US Healthcare: The Obamacare Tide is Beginning to Turn-1039

August 21st, 2014
US Healthcare: The Obamacare Tide is Beginning to Turn-1039

Despite being rocked by constant and unrelenting opposition, the US president’s health care reforms are starting to look up.

The two factors that are considered most important – prices and coverage – are favourable.

According to the US Bureau of Labour Statistics, health care costs have been rising but rising very slowly. This is inevitably good news for health insurance policy holders.

Over the past year costs have apparently risen only 3% overall, while prices for medical facilities such as insurance, hospital care and so on have grown by just 2.5% in the same period.

This good news has also had the knock on effect of encouraging uptake of health insurance by those people for which Obamacare is aimed.

Until it was introduced, many people with long term medical and care needs, and who often didn’t have the means to pay the expenses, were unable to get health insurance coverage.

President Obama decided that although a universal health system was not on the cards, it was possible to legislate so that people with pre-existing disorders and illnesses would not be denied coverage.

He also ensured that an individual’s inability to pay for health insurance should not be a barrier.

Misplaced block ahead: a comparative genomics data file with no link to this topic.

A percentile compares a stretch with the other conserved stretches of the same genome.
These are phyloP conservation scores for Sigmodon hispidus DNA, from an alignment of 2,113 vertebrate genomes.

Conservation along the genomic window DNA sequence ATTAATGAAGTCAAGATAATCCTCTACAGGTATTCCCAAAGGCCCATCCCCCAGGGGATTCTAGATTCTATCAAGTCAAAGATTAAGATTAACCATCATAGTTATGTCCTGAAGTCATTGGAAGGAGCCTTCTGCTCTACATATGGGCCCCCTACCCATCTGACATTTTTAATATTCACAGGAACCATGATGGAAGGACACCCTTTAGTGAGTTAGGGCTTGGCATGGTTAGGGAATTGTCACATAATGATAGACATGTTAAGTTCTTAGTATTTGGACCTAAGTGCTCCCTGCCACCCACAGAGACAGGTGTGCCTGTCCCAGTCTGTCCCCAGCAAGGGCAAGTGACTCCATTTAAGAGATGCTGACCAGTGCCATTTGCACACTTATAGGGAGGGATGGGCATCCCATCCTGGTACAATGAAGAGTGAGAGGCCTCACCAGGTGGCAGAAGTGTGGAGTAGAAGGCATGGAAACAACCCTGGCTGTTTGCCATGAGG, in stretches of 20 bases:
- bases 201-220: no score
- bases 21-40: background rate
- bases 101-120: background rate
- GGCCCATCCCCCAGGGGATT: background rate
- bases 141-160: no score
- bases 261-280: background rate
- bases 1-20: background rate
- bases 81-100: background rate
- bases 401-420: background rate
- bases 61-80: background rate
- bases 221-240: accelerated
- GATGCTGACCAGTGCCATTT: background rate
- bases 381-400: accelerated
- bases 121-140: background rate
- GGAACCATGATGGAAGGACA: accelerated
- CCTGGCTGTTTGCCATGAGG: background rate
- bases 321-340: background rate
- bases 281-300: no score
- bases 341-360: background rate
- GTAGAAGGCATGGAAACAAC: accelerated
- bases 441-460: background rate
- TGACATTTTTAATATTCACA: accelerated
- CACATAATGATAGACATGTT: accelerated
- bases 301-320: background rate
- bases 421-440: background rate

The biggest problem (other than political interference by opponents) was the cost. Many people opposed to the scheme believed Obamacare would result in a massive increase in health costs and health insurance costs.

Obamacare was fully implemented in January this year after 4 years of preparation. Uptake was not as fast as some thought it would be. Moreover, experts also realised that it would not be viable to look at how the scheme was working until around the middle of the year.

Interestingly, medical and health care economists are unsure why prices and costs have slowed.

One suggestion is the health industry is still in the midst of a recession. Other experts believe there is less take-up of new medical technology, which is generally accepted as being expensive.


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